WILLIAMSBURG — After seeing the impact of The Umpire Channel, Williamsburg teen Noah Katz has launched a second phase of his company: teaching the next generation of umpires.
Always on the baseball field as a kid, Katz was often discouraged when games would get canceled due to an umpire shortage. He took action to make sure that no other kid would feel the disappointment of a canceled game.
The Umpire Channel took off after Katz posted a video of himself on TikTok. In the short time since the company launched in summer 2023, Katz has amassed over 94.9 thousand followers on TikTok and over 10.2 thousand subscribers on YouTube.
Originally designed to help lessen the umpire shortage, Katz has turned the company into a training platform for umpires. He has posted various video interviews with legendary umpires, information on how to become an umpire, and resources for umpires from the little league level to the major league level.
Through the program, Katz has filmed videos at some of the most famous places in baseball. From Cooperstown to Fenway Park, Katz is living his dream. He’s also found himself quite a fanbase.
“I have kids coming up to me at various baseball tournaments and they know the channel and are fans of the channel. I’ve had to take photos and sign autographs just because I had this niche idea to start The Umpire Channel,” Katz said.
Having grown the company, Katz is now offering a $150 course for those interested in becoming an umpire. The course is completely virtual and covers a variety of topics when it comes to being an umpire, from dealing with parents, to the gear needed to become an umpire, to the steps it takes to become an MLB umpire.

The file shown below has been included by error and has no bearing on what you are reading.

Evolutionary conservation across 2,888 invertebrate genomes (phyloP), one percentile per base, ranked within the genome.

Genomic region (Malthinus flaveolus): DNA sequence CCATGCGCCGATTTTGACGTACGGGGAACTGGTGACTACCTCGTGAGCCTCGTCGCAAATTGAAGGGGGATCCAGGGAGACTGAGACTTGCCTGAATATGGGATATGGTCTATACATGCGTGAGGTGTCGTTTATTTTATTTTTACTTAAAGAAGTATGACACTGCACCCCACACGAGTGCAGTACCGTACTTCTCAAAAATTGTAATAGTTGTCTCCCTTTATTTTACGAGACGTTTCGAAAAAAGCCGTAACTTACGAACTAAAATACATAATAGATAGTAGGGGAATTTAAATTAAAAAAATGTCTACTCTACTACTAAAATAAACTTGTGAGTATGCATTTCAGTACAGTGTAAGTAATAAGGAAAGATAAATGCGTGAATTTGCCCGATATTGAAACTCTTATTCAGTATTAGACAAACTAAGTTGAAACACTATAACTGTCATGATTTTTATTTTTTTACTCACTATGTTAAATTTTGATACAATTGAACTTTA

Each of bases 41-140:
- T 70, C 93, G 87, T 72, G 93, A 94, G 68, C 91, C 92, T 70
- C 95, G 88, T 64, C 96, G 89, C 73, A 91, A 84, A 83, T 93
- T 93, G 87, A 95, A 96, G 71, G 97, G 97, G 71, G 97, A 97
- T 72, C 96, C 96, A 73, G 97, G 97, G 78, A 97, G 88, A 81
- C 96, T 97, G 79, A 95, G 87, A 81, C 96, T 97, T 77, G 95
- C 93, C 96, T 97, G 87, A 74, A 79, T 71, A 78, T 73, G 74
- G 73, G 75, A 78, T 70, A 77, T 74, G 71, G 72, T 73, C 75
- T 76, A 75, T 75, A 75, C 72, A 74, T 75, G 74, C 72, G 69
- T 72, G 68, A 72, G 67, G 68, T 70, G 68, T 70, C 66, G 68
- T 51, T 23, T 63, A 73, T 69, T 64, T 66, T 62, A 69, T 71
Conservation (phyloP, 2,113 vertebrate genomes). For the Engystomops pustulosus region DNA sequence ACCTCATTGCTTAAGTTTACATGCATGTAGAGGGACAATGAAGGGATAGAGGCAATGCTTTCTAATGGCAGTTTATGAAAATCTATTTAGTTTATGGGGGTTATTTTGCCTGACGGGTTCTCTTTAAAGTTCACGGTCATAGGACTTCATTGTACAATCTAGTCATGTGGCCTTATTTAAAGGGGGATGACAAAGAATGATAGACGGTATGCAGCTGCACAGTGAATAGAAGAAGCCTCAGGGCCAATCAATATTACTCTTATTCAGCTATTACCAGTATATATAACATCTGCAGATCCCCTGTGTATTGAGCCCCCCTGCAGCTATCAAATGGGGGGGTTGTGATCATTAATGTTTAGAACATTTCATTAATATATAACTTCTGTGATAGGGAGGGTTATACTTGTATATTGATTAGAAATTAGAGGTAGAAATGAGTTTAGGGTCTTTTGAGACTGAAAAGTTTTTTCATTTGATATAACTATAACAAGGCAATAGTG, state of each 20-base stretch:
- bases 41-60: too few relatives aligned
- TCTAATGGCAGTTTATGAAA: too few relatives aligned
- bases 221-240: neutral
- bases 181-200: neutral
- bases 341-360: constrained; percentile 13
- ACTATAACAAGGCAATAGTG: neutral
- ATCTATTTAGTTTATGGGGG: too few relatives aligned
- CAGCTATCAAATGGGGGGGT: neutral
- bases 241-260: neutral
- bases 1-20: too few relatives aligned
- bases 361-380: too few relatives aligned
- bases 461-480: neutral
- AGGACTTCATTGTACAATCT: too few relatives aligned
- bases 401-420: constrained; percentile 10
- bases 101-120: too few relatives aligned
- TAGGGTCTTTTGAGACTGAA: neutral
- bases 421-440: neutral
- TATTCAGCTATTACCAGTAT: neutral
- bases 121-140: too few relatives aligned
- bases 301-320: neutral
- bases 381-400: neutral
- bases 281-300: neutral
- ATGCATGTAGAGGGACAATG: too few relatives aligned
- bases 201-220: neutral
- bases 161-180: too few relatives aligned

“The course takes you through all aspects of being an umpire. I really hope that by taking the course, people realize that there is really something out there for everyone when it comes to being an umpire,” Katz said.
Each video is between five and seven minutes and the course is divided into nine videos (a play on baseball’s nine innings). Once the course is completed, course graduates retain access to the course video library for life as well as access to the greater umpire community that Katz has built.
“You really become part of a community with my course. It’s a huge step forward for this profession to have a crash course that offers innovative techniques from all aspects of being an umpire. All the things that I cover in my course are tools for every level of the sport, from little league to major league,” Katz said.
A sophomore in college, Katz plans to continue growing the company, ultimately hoping to partner with other umpire organizations around the country to become the leading umpire education source. Katz would also eventually like to feature more than just baseball content.
For Katz, expanding the channel has been worth every ounce of work.
“Creating this channel has been a lot of work. I’ve spent countless hours in my college library editing and reaching out to people for videos. It’s a lot of work, but it’s so worth it when you have people coming up to you at various baseball events that are fans of the channel and just want the chance to speak with you,” Katz said.
To register or learn more about the course, visit The Umpire Channel.